Mirza does a beautiful job of weaving past and present as if it were a seamless tapestry, shifting between time periods almost unnoticed. We hear from nearly every family member’s perspective as Mirza slowly unravels the tragic, beautiful, and engrossing narrative of the family’s life. Throughout the novel, as the perspective shifts, we begin to know each character more intimately, finding more and more respect, forgiveness, or anger at that character depending on the reveal.

Perhaps what makes the novel so moving, so fully charged with an energy that not only propels readers forward but makes it nearly impossible to stop is that the main themes of the book are inescapable for us all. Issues of family, duty, faith, and regret are those that shadow all our lives whether for good or for bad in ways that make the novel somehow relatable even if the reader does not share the faith of the family, their home country, or their problems. Through bursts of anger, disappointment, and doubt though the family holds some thread of being together as a family, of their culture, of their lives as Muslim Americans.

Mirza has a beautiful and poetic voice that rings out with an aura of wisdom. You wouldn’t know this was her first book if the back cover didn’t say so: she has the power and grace of a generations old writer.

Slated for release by Hogarth Press in June of 2018, you can preorder a copy of A Place For Us by Fatima Farheen Mirza at your local bookstore.

Read more fiction book reviews at Centered on Books.

FTC Disclaimer: This book was given to me in return for a fair and honest review of the text

 

 

‘Woman No. 17’ by Edan Lepucki

woman-no-17-lepuckiWoman No. 17 by Edan Lepucki is a novel about nothing more complicated than identity. Told from dual perspectives, Lepucki tears readers back and forth between two opposing yet coexisting worlds. The first, the world of Lady, is the perspective of a middle-aged house wife turned writer who is in the middle of a self-maintained separation from her husband and who is constantly thinking about her ex-boyfriend of 18 years ago who was verbally abusive. She is grappling to raise both her toddler Devin and her teenaged son Seth who suffers from some type of disability that keeps him from speaking. So, in her struggles Lady puts a call out for a nanny. And who arrives but our second main character and voice, S. S is an artist who has just broken up with her boyfriend and who has decided to relive her mother’s past in an attempt to better understand her alcoholic, juvenile mother’s point of view.

Both Lady and S are constantly trying to redefine themselves through new names (Lady was once Pearl and then becomes @muffinbuffin41 on Twitter; S’s really name is Esther who is actually wearing the persona of her mother Katherine Mary), new titles (Lady is a housewife turned aspiring writer; S is an artist turned nanny), and even through the actions they partake in to become the personas they are trying to embody (Lady seeks companionship in the much younger S as well as romantic relations with the man who abandoned her for a $2,000 check; S has become an alcoholic and her mother for her character).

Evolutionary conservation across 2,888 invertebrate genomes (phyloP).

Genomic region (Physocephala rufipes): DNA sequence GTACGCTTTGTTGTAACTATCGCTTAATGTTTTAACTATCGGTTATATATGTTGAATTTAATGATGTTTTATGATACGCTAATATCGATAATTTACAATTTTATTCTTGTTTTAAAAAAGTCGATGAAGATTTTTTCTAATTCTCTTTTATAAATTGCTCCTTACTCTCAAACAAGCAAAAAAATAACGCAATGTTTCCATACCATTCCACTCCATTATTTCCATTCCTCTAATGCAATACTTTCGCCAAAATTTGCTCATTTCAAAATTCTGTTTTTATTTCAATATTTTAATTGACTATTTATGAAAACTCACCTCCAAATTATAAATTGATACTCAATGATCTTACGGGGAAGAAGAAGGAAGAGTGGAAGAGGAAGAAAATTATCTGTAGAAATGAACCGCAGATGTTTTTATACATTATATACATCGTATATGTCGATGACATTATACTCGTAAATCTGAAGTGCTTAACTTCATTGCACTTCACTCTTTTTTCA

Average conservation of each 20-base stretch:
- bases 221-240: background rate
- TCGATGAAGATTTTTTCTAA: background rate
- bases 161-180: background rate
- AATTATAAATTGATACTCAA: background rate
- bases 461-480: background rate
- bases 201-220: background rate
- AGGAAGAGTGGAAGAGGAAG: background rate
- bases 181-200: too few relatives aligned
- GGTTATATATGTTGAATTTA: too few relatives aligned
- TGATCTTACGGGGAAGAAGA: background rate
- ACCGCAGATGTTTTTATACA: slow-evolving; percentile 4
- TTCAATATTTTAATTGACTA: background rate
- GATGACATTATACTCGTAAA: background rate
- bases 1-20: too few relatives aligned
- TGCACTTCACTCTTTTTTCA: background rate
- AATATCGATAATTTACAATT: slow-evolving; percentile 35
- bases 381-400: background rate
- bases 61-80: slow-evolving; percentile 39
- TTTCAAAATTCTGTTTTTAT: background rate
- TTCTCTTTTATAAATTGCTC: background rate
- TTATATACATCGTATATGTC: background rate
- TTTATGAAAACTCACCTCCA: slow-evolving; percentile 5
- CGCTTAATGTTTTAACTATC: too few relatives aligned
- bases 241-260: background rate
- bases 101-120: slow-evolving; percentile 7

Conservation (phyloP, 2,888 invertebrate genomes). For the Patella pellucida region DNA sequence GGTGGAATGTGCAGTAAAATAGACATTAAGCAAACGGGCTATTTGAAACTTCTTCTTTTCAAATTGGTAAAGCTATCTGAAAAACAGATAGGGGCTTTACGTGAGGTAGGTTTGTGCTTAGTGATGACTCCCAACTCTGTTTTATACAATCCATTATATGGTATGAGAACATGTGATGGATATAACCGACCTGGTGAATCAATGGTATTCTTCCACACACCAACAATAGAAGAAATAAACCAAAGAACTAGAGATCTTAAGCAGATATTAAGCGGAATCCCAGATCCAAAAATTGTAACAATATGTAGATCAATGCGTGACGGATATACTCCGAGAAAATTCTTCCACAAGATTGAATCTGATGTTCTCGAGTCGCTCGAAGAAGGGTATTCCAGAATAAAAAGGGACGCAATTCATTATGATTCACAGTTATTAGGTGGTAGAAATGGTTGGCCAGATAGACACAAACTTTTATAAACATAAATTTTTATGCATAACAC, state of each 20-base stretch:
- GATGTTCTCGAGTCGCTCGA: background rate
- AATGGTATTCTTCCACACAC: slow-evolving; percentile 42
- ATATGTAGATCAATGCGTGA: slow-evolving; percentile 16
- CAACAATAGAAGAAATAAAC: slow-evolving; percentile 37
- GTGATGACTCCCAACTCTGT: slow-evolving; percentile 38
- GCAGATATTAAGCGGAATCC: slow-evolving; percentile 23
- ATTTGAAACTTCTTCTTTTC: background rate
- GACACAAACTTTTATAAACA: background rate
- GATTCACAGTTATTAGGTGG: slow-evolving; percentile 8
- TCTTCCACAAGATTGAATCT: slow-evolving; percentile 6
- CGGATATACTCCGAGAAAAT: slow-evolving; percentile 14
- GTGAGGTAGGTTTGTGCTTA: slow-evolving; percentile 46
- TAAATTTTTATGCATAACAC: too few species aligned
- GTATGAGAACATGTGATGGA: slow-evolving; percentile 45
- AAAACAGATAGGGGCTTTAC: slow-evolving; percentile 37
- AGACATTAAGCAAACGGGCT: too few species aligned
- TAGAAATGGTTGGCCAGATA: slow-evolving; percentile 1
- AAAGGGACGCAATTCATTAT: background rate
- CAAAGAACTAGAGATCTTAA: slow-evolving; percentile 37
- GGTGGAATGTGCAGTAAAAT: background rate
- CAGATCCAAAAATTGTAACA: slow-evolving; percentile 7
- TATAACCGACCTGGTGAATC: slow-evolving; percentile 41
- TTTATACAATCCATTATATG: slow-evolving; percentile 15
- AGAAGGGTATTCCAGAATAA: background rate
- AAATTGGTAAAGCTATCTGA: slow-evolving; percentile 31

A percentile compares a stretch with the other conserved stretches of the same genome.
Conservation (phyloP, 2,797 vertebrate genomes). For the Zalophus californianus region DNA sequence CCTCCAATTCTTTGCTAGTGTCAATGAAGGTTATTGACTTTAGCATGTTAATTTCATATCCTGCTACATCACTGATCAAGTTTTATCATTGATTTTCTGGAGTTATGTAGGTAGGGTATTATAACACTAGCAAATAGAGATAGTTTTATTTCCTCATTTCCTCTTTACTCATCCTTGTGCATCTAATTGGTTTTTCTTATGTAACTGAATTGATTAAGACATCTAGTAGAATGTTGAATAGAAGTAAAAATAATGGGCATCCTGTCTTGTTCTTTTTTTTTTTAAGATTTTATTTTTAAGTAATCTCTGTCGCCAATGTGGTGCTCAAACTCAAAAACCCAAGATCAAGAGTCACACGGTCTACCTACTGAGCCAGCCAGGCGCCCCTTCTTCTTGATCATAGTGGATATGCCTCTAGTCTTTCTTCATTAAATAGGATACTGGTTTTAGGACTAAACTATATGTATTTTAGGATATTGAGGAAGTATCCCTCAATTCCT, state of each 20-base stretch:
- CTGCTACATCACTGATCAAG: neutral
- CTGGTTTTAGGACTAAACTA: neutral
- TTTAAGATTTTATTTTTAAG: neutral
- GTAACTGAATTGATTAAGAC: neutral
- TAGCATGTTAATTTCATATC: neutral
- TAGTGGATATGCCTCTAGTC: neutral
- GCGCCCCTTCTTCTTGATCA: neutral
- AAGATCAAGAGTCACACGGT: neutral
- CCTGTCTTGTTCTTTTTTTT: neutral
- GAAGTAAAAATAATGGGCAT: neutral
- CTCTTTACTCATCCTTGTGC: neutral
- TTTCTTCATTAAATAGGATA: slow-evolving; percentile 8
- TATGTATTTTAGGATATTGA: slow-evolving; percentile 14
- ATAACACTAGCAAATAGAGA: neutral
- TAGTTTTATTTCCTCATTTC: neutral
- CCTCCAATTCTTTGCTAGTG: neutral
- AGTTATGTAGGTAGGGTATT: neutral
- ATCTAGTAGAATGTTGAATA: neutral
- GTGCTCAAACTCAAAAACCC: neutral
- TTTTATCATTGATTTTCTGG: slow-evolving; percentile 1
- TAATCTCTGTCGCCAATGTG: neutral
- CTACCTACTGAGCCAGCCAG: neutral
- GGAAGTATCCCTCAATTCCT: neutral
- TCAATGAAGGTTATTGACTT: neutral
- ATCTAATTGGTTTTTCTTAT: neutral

Woman No. 17 is twisted with heartbreak, humor, and a constant reminder of the pressures we put on ourselves to be everything that we aren’t. Lady and S are plagued by their inadequacies, by their pasts, and by the generational failure of their mothers to be good mothers. In their constant search for their own identities, Lady and S are also grappling with the identities of their deluded mothers who couldn’t take care of their children.

My one critique of the book is about Seth’s disability. Seth does show some of the hallmark signs of selective mutism (SM) in memories that Lady has from his childhood, especially because of the unstable home life that he had and the potential anxiety he was experiencing. However, in his adulthood, his lack of speech is clearly not a form of anxiety. He is not even shy, let alone suffering from social anxiety. Selective mutism is in and of itself an anxiety disorder and often does not persist past childhood, though symptoms of anxiety will follow children through their whole lives. While, Lady admits that she doesn’t know the cause of Seth’s disability, and perhaps it is just from her point of view that he has SM, I struggled with this label for him. Lady is clearly not thorough in any of her research, thought processes, or other areas in her life, so if we could chalk it up to Lady’s perspective and not Lepucki’s I’d feel more comfortable with the label. Nonetheless I feel like labeling Seth with SM in the novel portrays a false perception of the disability to readers, and SM needs a lot more coverage than it gets to begin with.

Despite this critique, a beautifully written and often tragically hilarious novel, Woman No, 17 has all of the elements of a success. While it often reads a bit slow, I would argue that’s part of the structure and purpose of the book. Life is moving inexorably slowly for the character’s living in Lepucki’s world, and so it is for the reader too.

Woman No. 17 by Edan Lepucki was released by Hogarth in early 2018 and is available for purchase at your local bookstore.

Read more fiction book reviews at Centered on Books.

FTC Disclaimer: This book was given to me in return for a fair and honest review of the text.